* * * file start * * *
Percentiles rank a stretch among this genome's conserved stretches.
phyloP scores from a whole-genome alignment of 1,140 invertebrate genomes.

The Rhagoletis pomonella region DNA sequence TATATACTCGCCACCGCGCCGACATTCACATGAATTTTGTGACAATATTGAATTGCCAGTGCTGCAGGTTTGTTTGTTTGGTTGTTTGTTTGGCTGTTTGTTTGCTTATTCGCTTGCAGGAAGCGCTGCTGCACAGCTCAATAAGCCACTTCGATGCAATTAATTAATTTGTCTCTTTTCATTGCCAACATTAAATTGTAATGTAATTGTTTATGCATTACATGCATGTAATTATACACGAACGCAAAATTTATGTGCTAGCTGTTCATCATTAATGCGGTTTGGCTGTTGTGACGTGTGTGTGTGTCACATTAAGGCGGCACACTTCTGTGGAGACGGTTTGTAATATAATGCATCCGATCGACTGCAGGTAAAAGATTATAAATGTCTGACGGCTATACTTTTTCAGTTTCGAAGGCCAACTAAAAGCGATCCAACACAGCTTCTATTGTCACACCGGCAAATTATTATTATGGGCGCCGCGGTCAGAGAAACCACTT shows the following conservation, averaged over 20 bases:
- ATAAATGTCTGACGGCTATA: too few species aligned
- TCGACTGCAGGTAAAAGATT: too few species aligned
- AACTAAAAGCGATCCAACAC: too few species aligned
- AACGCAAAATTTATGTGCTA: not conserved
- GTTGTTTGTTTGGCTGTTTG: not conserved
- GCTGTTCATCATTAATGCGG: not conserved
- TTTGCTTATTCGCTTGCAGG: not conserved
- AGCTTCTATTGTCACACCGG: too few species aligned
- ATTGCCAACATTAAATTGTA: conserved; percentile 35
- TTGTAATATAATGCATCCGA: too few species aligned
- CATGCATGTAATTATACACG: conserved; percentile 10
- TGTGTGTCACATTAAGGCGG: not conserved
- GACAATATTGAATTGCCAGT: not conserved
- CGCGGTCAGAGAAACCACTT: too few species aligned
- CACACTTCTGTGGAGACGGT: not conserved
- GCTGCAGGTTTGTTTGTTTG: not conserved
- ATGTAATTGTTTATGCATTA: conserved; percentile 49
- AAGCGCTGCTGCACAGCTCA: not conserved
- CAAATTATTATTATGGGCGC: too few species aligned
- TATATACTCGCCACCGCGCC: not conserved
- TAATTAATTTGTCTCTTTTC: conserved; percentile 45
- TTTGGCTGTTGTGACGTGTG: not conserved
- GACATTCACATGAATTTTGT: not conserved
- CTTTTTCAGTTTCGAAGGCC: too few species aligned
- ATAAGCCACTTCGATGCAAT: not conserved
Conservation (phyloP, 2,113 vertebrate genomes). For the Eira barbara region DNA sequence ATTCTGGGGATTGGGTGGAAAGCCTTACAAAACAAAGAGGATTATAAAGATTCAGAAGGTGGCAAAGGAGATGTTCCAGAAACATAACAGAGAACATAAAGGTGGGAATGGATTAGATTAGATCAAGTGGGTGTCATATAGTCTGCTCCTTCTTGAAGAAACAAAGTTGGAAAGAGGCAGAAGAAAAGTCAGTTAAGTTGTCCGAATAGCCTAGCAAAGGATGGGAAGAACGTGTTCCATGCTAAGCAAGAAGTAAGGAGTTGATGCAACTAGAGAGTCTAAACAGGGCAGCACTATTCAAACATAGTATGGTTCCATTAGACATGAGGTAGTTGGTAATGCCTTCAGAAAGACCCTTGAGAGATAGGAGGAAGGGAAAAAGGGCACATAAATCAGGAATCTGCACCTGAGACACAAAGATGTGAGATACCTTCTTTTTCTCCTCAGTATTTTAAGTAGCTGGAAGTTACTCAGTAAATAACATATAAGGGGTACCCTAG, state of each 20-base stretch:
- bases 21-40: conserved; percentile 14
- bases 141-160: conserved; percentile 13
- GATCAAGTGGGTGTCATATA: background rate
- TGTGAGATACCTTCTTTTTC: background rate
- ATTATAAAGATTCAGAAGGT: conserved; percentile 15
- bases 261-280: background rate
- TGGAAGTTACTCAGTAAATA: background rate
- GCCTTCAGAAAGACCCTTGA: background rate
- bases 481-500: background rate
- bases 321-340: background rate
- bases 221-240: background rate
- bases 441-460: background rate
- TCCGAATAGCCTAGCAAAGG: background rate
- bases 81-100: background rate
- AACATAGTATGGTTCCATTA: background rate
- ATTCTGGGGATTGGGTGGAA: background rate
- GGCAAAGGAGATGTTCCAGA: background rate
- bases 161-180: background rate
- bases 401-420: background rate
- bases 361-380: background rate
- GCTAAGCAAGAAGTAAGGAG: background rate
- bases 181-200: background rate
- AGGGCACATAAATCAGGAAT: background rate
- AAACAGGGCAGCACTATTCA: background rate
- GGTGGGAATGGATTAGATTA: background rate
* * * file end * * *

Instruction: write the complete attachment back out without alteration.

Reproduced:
Percentiles rank a stretch among this genome's conserved stretches.
phyloP scores from a whole-genome alignment of 1,140 invertebrate genomes.

The Rhagoletis pomonella region DNA sequence TATATACTCGCCACCGCGCCGACATTCACATGAATTTTGTGACAATATTGAATTGCCAGTGCTGCAGGTTTGTTTGTTTGGTTGTTTGTTTGGCTGTTTGTTTGCTTATTCGCTTGCAGGAAGCGCTGCTGCACAGCTCAATAAGCCACTTCGATGCAATTAATTAATTTGTCTCTTTTCATTGCCAACATTAAATTGTAATGTAATTGTTTATGCATTACATGCATGTAATTATACACGAACGCAAAATTTATGTGCTAGCTGTTCATCATTAATGCGGTTTGGCTGTTGTGACGTGTGTGTGTGTCACATTAAGGCGGCACACTTCTGTGGAGACGGTTTGTAATATAATGCATCCGATCGACTGCAGGTAAAAGATTATAAATGTCTGACGGCTATACTTTTTCAGTTTCGAAGGCCAACTAAAAGCGATCCAACACAGCTTCTATTGTCACACCGGCAAATTATTATTATGGGCGCCGCGGTCAGAGAAACCACTT shows the following conservation, averaged over 20 bases:
- ATAAATGTCTGACGGCTATA: too few species aligned
- TCGACTGCAGGTAAAAGATT: too few species aligned
- AACTAAAAGCGATCCAACAC: too few species aligned
- AACGCAAAATTTATGTGCTA: not conserved
- GTTGTTTGTTTGGCTGTTTG: not conserved
- GCTGTTCATCATTAATGCGG: not conserved
- TTTGCTTATTCGCTTGCAGG: not conserved
- AGCTTCTATTGTCACACCGG: too few species aligned
- ATTGCCAACATTAAATTGTA: conserved; percentile 35
- TTGTAATATAATGCATCCGA: too few species aligned
- CATGCATGTAATTATACACG: conserved; percentile 10
- TGTGTGTCACATTAAGGCGG: not conserved
- GACAATATTGAATTGCCAGT: not conserved
- CGCGGTCAGAGAAACCACTT: too few species aligned
- CACACTTCTGTGGAGACGGT: not conserved
- GCTGCAGGTTTGTTTGTTTG: not conserved
- ATGTAATTGTTTATGCATTA: conserved; percentile 49
- AAGCGCTGCTGCACAGCTCA: not conserved
- CAAATTATTATTATGGGCGC: too few species aligned
- TATATACTCGCCACCGCGCC: not conserved
- TAATTAATTTGTCTCTTTTC: conserved; percentile 45
- TTTGGCTGTTGTGACGTGTG: not conserved
- GACATTCACATGAATTTTGT: not conserved
- CTTTTTCAGTTTCGAAGGCC: too few species aligned
- ATAAGCCACTTCGATGCAAT: not conserved
Conservation (phyloP, 2,113 vertebrate genomes). For the Eira barbara region DNA sequence ATTCTGGGGATTGGGTGGAAAGCCTTACAAAACAAAGAGGATTATAAAGATTCAGAAGGTGGCAAAGGAGATGTTCCAGAAACATAACAGAGAACATAAAGGTGGGAATGGATTAGATTAGATCAAGTGGGTGTCATATAGTCTGCTCCTTCTTGAAGAAACAAAGTTGGAAAGAGGCAGAAGAAAAGTCAGTTAAGTTGTCCGAATAGCCTAGCAAAGGATGGGAAGAACGTGTTCCATGCTAAGCAAGAAGTAAGGAGTTGATGCAACTAGAGAGTCTAAACAGGGCAGCACTATTCAAACATAGTATGGTTCCATTAGACATGAGGTAGTTGGTAATGCCTTCAGAAAGACCCTTGAGAGATAGGAGGAAGGGAAAAAGGGCACATAAATCAGGAATCTGCACCTGAGACACAAAGATGTGAGATACCTTCTTTTTCTCCTCAGTATTTTAAGTAGCTGGAAGTTACTCAGTAAATAACATATAAGGGGTACCCTAG, state of each 20-base stretch:
- bases 21-40: conserved; percentile 14
- bases 141-160: conserved; percentile 13
- GATCAAGTGGGTGTCATATA: background rate
- TGTGAGATACCTTCTTTTTC: background rate
- ATTATAAAGATTCAGAAGGT: conserved; percentile 15
- bases 261-280: background rate
- TGGAAGTTACTCAGTAAATA: background rate
- GCCTTCAGAAAGACCCTTGA: background rate
- bases 481-500: background rate
- bases 321-340: background rate
- bases 221-240: background rate
- bases 441-460: background rate
- TCCGAATAGCCTAGCAAAGG: background rate
- bases 81-100: background rate
- AACATAGTATGGTTCCATTA: background rate
- ATTCTGGGGATTGGGTGGAA: background rate
- GGCAAAGGAGATGTTCCAGA: background rate
- bases 161-180: background rate
- bases 401-420: background rate
- bases 361-380: background rate
- GCTAAGCAAGAAGTAAGGAG: background rate
- bases 181-200: background rate
- AGGGCACATAAATCAGGAAT: background rate
- AAACAGGGCAGCACTATTCA: background rate
- GGTGGGAATGGATTAGATTA: background rate